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New Funding - Triple What Was Available Last Year - Will Help Recruit Pediatricians, Primary Care Physicians And Dentists To Underserved Communities Across Upstate New York

Without Intervention, Massive Primary Care Physician Shortage In Central NY, Mohawk Valley, North Country, Western New York, And Rochester-Finger Lakes Will Only Get Worse As More Doctors Leave The Area Or Retire

National Health Service Corps Effectively Attracts Doctors To Underserved Areas Like Upstat

U.S. Senator Charles E. Schumer announced today that the American Recovery and Reinvestment Act that became law on February 17, 2009 will provide $300 million in federal money to the National Health Service Corps (NHSC) -  part of the Health Resource and Service Administration (HRSA) - a  program that recruits physicians and dentists to underserved communities across the country.  This new infusion of funding is triple the amount of money that was available last year. The program helps to bring pediatricians, primary care physicians and dentists to underserved areas by offering scholarships to current students, competitive pay for doctors willing to relocate, and loan repayment assistance for doctors who work in areas with physician shortages. This funding is especially critical to urban and rural areas of Upstate New York that have been experiencing an exodus of primary care practitioners over the last ten years.
Without programs such as the National Health Service Corps and other investments in Upstate New York health care providers, the problem will only get worse. In Upstate New York, more than 54 percent of active patient care physicians are age 50 or older; 23 percent are age 60 and older. Schumer said that without decisive intervention, these trends will have a serious impact on physicians' and hospitals' ability to care for patients and communities across New York.
" H ospitals are the life blood of our communities and an economic engine for the entire state. However, if we cannot recruit and retain enough doctors to meet demand, the engine might just give out," Schumer said. "If we don't aggressively take steps to recruit, educate, and retain more doctors and dentists in Upstate New York, families, children and our seniors will not be able to expect the level of care they need.  This funding will go a long way to reverse the Upstate doctor exodus and reverse the shortage before it gets even worse."
Schumer said that as the baby boomers age and approach retirement, demand for medical services and health care will skyrocket. Nationwide, the US population is growing rapidly with the largest growth occurring in people over 65, who consume the most health care resources. However, at the same time, the available supply of doctors who provide those health care services will decrease. According to the American Association of Medical Colleges, onethird (250,000) of active physicians nationwide are over 55 and likely to retire by 2020. The number of doctors who represent the newest generation of physicians will be unable to keep up with those leaving the field. Several studies have suggested a substantial physician shortage (100,000 or more) will develop nationwide in the next 20 years.
Many areas of Upstate New York have already begun to feel the impact of the looming doctor shortage. According to the Center for Health Workforce Studies at the University at Albany, from 2002 to 2006, the number of primary care physicians declined in Central New York (down 6 percent), the Mohawk Valley (down 2 percent), and the North Country (down 3 percent), while showing zero growth in the Rochester FingerLakes and Western New York areas. In addition, nearly 80 percent of New York's hospitals reported vacant hospitalbased positions for physicians, while 65 percent reported available communitybased practice opportunities for physicians in their service area. Fortysix percent indicated that physician vacancies in their hospitals were primarily attributable to an overall shortage of physicians in the region.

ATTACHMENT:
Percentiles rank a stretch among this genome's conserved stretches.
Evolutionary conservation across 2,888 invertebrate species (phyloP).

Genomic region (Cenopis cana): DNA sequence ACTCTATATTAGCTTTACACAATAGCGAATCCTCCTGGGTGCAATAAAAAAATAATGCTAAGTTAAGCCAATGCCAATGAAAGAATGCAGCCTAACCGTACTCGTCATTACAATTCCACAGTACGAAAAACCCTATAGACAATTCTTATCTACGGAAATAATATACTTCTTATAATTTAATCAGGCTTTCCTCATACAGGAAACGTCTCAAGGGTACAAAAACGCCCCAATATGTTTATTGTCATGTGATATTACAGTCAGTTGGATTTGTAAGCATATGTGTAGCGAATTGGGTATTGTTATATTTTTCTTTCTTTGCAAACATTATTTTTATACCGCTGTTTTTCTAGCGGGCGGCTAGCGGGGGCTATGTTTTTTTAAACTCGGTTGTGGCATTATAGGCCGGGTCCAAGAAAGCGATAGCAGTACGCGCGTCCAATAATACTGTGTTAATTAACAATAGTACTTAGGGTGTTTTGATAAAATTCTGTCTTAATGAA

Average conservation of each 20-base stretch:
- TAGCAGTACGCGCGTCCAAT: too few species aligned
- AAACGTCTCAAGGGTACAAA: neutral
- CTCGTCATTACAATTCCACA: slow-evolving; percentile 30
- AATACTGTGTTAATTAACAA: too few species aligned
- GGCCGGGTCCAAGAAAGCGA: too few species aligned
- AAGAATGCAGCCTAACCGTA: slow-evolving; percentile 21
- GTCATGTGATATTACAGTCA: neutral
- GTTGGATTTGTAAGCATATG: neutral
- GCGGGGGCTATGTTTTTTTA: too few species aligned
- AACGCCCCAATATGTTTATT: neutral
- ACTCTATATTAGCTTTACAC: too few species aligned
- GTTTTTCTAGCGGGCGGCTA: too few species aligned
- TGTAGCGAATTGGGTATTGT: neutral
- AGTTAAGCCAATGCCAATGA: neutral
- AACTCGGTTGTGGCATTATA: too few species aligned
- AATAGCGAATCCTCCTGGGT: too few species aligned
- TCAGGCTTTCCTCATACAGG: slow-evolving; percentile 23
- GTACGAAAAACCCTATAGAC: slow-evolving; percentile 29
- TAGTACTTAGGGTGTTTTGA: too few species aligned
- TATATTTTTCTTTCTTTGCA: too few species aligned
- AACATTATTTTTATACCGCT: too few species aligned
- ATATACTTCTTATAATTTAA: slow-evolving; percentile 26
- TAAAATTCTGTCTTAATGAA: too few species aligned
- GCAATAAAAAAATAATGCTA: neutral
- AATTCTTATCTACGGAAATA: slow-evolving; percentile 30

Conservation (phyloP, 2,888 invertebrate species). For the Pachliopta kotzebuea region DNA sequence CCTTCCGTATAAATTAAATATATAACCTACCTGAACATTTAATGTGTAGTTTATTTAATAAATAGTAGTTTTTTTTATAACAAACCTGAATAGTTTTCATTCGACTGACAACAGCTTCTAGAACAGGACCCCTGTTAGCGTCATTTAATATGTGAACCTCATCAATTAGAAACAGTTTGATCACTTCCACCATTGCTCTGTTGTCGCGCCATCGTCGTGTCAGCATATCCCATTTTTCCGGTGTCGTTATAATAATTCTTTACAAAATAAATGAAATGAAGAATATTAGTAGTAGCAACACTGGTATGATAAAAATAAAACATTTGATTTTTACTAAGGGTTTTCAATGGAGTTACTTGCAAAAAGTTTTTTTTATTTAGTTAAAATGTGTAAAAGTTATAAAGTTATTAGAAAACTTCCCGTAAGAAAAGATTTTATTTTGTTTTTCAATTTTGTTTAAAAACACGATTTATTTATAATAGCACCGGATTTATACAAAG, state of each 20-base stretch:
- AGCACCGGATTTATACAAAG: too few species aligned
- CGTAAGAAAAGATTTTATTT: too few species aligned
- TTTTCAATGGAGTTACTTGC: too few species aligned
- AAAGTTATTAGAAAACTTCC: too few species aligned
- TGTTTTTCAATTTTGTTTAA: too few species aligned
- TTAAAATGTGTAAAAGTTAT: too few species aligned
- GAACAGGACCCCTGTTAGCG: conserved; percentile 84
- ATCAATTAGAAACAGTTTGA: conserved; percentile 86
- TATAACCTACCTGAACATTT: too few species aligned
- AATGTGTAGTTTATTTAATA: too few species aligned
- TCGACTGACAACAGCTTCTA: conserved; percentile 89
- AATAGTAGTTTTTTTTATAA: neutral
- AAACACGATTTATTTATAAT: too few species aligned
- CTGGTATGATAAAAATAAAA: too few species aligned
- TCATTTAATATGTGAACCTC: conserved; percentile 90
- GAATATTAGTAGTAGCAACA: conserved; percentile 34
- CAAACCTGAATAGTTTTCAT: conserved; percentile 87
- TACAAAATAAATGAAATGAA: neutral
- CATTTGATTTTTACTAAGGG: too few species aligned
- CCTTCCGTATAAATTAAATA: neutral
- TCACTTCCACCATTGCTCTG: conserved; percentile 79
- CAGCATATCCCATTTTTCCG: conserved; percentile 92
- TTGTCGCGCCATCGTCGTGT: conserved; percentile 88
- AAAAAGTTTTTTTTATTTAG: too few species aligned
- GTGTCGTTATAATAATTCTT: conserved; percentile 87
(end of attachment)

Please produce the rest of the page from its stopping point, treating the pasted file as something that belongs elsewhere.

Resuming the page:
The National Health Service Corps has proven successful in bringing qualified physicians, dentists, and nurses to underserved areas for 35 years. Currently, over 4,600 NHSC clinicians serve in rural and urban communities nationwide, serving 5 million people. However, the program has been chronically underfunded. In fact, 80 percent of applicants must be turned away each year. The new funding included in the American Recovery and Reinvestment Act will help the program meet more of the country's health care needs.
Increased funding for the National Health Services Corps will not only help New York tackle the physician shortage, but it will also make a dent in the growing dentist shortage in Upstate New York. New York has impressive dental health care resources, with four dental schools, and many training programs. However, only 7 percent of New York's dental school graduates go on to practice in highneed areas in New York. In Upstate New York there is only one dentist for every 1,716 residents and the concentration of dentists is geographically uneven, leaving many areas without enough dentists to meet the demand.
In 2007, Senator Schumer cosponsored the Physician Shortage Elimination Act to provide additional investments in programs that have proven successful in reducing physician shortages. The Act proposed doubling the funding for the National Health Service Corps to ensure fewer qualified applicants were turned away from the program and more physicians could be brought to Upstate New York's underserved areas. Having reached the funding goal with the American Recovery and Reinvestment Act, Senator Schumer said he is committed to finding other creative and longterm solutions to Upstate New York's health care provider shortage.